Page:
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Friday, 29 July 1904


Mr BATCHELOR (Boothby) (Minister of Home. Affairs) . - I do not know that the Government can complain altogether of the delay in the transaction of business which has been caused by this debate. But, on the other hand) it is certain that the Government are not getting quite as much support in their endeavour to push forward the settlement of the Capital Sites question, as, perhaps, they had a right to expect from some quarters. A request has been submitted to-day, which, it seems to me, the honorable member for Macquarie cannot reasonably think that the House is likely to grant.


Mr SYDNEY SMITH (MACQUARIE, NEW SOUTH WALES) - I do nol see why the House should not, if we are to have fair play.


Mr BATCHELOR - Such a request should only be granted in the event of very serious misstatements having been made. I am expressing my individual opinion in this respect, but my view certainly is that only in the case of very serious misstatements would it be advisable to call any person to the Bar of the House. It is a most unusual procedure, and is very seldom adopted by any Parliament. I have never heard of its being adopted for the purpose of rebutting statements made by way of interjection in the course of a debate.It is a most remarkable request. All kinds of statements have been made in interjections and in speeches about each of the suggested sites.


Mr SYDNEY SMITH (MACQUARIE, NEW SOUTH WALES) - The honorable gentleman made a statement himself.


Mr BATCHELOR - Does the honorable member for Macquarie suggest that' I made any statement that was unfair to Mr. Wade? I can assure him that I did not for a moment mean to suggest that Mr. Wade was a partisan of any site.


Mr SYDNEY SMITH (MACQUARIE, NEW SOUTH WALES) - I do not know his opinion.


Mr BATCHELOR - I do not know his opinion either. I have' not the slightest idea what it is. Indeed, I do not care. He is certainly an eminent engineer, and to the extent that his professional skill entitles him to receive from this House the very fullest credence, he would have that and no more. His professional skill is the main point ; his personal opinion is quite another question. So far as concerns the information which the honorable member desires to obtain, I desire to say that, if Mr. Wade submits a statement to the Government they will take care that it is made available to honorable members. Surely nothing more than that can be desired. Nothing more can reasonably be asked for. If the honorable member for Macquarie had put a simple question, the Government would at once have complied with his request.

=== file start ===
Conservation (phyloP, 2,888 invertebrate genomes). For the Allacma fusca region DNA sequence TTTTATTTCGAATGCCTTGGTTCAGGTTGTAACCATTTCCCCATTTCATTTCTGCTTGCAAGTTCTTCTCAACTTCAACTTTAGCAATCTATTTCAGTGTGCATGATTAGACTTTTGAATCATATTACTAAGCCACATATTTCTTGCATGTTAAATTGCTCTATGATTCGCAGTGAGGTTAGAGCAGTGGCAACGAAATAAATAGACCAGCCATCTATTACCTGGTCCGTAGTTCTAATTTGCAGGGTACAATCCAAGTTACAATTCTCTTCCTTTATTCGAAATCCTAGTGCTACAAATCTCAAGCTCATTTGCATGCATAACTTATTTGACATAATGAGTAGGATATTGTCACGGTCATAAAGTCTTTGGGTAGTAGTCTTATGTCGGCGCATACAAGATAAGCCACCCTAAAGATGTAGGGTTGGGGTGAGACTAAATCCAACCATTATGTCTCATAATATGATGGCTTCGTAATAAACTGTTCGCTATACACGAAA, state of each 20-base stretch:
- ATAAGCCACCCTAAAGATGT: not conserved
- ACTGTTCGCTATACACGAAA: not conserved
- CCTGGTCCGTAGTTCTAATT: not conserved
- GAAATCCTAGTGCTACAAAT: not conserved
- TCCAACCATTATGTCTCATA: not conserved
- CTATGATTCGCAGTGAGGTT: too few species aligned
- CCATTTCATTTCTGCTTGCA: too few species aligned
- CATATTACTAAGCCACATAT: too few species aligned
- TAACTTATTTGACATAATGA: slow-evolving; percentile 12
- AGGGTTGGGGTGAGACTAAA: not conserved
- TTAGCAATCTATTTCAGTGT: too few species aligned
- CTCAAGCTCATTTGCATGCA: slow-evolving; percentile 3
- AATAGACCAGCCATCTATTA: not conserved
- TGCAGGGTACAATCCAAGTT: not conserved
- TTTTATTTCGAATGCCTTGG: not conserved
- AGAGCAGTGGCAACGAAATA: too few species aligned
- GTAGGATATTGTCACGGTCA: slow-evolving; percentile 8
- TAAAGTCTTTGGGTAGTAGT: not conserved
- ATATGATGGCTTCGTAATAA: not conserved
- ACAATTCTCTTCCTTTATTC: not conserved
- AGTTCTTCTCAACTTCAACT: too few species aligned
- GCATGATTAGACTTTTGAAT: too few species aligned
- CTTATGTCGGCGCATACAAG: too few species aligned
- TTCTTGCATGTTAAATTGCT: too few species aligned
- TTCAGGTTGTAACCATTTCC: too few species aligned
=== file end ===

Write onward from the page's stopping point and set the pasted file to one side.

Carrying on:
Mr SYDNEY SMITH (MACQUARIE, NEW SOUTH WALES) - I want Mr. Wade to answer questions put to him, and to meet objections raised by honorable members.


Mr BATCHELOR - The honorable member will see that if that practice were adopted every supporter of a Capital Site might make a similar request. If we are to have experts called to the Bar of the House to be examined by honorable members, how long will it probably take to settle the matter? Instead of days or weeks being occupied, it might take months, or perhaps years, to settle it.


Mr JOSEPH COOK (PARRAMATTA, NEW SOUTH WALES) - It would be bad for Mr. Wade if it took so long as that to examine him.


Mr BATCHELOR - But there are other experts who might also be called with just as much reason in connexion with other sites. All that the honorable member for Macquarie can reasonably ask for is what I have already offered to do. If Mr. Wade likes to send a full statement to the Government we shall be happy to make it available to honorable members.


Mr JOSEPH COOK (PARRAMATTA, NEW SOUTH WALES) - What we suggest would be a quicker way of securing the information.


Mr BATCHELOR - The honorable member surely does not put that suggestion forward seriously?


Mr JOSEPH COOK (PARRAMATTA, NEW SOUTH WALES) - I do. indeed.


Mr BATCHELOR - What the honorable member for Macquarie really urges is that the special engineering skill of Mr. Wade should be made available to honorable members. I am quite prepared to agree to that by circulating any statement which Mr. Wade may make.

Mr.Fowler. - Why not appoint a Select Committee to examine him ?


Mr BATCHELOR - We should certainly not appoint a Select Committee. If we did that we should have all kinds of statements made. I suggest that the honorable member should accept the undertaking now given, and let the House get on with the discussion of the sites.







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